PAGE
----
Today, though the incidence of obesity is rising, they are again. We have children whose weight is escalating, but whose bodies are starved of the nutrients they need to develop properly. Our school canteens are full of calorie-laden food devoid of vitamins and minerals.
As in the 1940s, we need a radical, public health intervention to save this upcoming generation from a death sentence. Commentators and politicians may claim, blithely and stupidly, that kids today have never had it so good. They are blatantly wrong.
In Scotland, one quarter of kids come to school having eaten nothing. How can they concentrate and learn under these conditions?
And a third of all Scottish schoolchildren go home to nothing by way of a proper cooked meal. Maybe they get a sandwich, or money for the chip shop. How can they thrive like this? Why is the government doing nothing to help them?
The second FSM bill never made it to the debating chamber, the parliament deeming that it was out of time. Again, the campaign had been torpedoed in the name of political expediency.
But important concessions have been won. The Labour Party have promised to extend free school meal provision to a further 90,000 children. It’s not good enough, and still relies on the humiliating process of means-testing. But it’s better than it was and will benefit many.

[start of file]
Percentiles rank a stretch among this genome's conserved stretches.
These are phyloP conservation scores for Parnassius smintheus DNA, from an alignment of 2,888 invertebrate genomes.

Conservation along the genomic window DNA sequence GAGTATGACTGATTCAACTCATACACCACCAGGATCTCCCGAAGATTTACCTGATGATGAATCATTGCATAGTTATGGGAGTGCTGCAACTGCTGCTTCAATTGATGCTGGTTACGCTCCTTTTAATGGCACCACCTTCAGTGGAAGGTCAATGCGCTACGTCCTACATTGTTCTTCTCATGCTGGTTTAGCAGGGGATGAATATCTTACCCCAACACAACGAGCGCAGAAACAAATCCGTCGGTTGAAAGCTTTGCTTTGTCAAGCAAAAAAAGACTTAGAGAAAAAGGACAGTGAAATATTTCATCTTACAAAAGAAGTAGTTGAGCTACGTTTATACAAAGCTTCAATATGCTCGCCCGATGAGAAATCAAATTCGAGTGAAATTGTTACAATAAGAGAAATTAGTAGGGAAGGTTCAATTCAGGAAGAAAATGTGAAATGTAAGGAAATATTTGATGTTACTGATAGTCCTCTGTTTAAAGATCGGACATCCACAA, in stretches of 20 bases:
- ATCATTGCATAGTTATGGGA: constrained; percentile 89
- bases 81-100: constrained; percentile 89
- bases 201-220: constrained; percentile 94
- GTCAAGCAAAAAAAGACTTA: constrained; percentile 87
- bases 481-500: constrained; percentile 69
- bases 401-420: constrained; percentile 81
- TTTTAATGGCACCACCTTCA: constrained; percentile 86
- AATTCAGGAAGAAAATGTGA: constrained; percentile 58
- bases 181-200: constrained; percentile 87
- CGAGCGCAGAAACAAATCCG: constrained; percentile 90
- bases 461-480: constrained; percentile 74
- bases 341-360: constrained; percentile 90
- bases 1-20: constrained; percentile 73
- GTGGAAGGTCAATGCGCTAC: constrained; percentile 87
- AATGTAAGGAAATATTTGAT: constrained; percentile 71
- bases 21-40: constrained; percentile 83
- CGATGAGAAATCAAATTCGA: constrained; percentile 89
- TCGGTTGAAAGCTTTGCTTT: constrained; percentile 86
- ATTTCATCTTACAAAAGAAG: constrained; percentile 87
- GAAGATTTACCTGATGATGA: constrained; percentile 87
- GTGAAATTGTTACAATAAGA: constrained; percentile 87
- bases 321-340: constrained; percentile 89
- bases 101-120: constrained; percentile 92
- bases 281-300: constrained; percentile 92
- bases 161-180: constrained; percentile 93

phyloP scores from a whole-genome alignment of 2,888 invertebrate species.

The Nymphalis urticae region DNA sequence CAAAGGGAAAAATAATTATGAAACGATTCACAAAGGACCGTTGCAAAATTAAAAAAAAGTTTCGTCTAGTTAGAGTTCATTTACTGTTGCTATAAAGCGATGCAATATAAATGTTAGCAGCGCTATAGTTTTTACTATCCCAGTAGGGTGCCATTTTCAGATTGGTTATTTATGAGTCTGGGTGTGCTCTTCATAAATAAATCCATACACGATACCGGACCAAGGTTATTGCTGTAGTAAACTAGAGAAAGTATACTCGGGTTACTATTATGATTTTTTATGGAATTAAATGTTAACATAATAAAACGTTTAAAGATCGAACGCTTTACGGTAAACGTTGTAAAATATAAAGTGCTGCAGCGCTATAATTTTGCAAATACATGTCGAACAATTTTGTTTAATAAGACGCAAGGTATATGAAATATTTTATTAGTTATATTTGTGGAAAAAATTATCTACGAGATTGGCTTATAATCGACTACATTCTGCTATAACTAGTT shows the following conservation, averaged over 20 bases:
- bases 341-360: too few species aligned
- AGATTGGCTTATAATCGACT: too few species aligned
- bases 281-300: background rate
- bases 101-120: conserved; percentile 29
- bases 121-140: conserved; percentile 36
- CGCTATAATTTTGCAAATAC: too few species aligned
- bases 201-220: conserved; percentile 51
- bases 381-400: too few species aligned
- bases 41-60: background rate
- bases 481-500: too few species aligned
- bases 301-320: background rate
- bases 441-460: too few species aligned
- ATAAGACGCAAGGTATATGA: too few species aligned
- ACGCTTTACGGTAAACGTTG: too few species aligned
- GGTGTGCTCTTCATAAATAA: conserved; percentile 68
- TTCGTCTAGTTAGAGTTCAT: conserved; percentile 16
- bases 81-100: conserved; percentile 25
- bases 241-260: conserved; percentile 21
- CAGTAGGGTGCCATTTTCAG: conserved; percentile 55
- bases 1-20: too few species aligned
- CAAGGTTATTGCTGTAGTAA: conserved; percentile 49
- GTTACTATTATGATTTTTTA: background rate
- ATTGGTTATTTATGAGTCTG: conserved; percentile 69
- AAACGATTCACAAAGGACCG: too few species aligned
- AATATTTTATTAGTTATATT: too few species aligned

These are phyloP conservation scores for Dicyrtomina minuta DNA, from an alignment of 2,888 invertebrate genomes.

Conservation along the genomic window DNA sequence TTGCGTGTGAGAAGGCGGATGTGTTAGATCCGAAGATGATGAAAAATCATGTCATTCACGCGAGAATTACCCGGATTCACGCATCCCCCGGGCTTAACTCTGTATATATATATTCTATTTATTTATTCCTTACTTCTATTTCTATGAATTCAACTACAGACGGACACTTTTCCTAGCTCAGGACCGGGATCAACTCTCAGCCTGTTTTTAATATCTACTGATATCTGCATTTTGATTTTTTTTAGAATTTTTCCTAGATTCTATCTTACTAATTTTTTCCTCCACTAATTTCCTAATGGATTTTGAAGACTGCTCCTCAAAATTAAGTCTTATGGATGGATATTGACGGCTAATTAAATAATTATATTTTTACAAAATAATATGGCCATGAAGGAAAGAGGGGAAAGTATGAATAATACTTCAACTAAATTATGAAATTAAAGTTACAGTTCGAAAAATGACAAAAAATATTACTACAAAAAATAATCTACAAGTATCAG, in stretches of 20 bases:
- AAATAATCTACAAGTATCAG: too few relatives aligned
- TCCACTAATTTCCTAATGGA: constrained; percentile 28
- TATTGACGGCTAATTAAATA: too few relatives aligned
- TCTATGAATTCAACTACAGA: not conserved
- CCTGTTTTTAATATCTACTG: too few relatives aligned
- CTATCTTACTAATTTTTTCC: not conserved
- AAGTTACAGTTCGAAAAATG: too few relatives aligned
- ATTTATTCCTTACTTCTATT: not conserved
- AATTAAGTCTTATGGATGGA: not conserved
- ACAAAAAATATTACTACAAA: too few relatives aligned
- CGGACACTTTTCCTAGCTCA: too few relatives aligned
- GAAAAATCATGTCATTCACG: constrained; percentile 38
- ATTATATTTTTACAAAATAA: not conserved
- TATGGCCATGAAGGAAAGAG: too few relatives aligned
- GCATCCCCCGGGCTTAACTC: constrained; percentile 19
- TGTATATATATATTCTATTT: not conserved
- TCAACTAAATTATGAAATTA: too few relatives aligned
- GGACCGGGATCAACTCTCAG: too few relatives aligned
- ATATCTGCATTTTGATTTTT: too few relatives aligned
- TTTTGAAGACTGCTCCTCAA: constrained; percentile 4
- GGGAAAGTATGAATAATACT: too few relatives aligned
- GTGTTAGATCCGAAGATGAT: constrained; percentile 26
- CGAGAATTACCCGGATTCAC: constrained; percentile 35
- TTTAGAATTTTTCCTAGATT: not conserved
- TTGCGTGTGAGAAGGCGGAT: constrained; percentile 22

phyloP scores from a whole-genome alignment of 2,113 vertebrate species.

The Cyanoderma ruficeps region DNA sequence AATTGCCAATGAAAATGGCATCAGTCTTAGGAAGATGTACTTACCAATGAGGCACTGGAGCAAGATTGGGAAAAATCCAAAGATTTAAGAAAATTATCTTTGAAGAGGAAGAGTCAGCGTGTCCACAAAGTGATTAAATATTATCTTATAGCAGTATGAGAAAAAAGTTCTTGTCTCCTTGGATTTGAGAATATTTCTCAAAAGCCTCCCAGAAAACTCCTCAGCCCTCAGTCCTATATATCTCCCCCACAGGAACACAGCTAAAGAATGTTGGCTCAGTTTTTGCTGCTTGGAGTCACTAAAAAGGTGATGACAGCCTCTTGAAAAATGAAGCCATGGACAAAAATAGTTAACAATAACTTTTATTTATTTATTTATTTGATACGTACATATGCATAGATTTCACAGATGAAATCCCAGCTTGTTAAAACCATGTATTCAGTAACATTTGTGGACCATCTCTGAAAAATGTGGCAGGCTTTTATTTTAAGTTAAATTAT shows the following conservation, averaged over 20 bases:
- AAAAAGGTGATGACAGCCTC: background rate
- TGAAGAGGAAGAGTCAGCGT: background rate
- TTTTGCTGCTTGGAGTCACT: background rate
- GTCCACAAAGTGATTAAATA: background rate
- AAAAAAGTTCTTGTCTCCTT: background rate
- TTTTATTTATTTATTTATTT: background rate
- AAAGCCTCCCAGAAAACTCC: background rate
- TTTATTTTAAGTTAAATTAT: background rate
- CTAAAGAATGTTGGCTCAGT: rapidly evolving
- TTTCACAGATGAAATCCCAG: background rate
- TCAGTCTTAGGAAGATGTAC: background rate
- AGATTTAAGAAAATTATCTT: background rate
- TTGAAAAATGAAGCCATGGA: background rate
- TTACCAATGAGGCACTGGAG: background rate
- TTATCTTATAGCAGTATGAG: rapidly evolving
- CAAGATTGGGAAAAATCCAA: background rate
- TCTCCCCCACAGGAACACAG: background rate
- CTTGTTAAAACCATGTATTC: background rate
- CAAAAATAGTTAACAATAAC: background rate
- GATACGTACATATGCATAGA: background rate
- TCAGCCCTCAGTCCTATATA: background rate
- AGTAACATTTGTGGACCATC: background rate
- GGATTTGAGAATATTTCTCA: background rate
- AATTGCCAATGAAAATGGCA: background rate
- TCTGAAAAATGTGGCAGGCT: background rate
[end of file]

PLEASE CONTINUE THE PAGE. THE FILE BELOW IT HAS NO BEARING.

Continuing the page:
And we now have water coolers to provide free water to pupils in most schools, where once they had to buy the bottled variety, at enormous expense – 63 pence, to be precise, out of the £1.10 allotted to free school meals candidates.
And Glasgow City Council have introduced free breakfasts for primary school children across the region.
We have every reason to be proud of what we have achieved, of how we have driven the debate and, in so doing, brought positive changes into people’s lives.
But free, nutritious school meals remain an essential part of the society-wide changes we must make to ensure that our children don’t die of horrendous, man-made diseases before they have even had the chance to be adults.
Teachers, doctors, nutritionists and anti-poverty groups are on our side. We’ll get there, just you wait and see.
See also: the original Free School Meals consultation document – by Frances Curran MSP.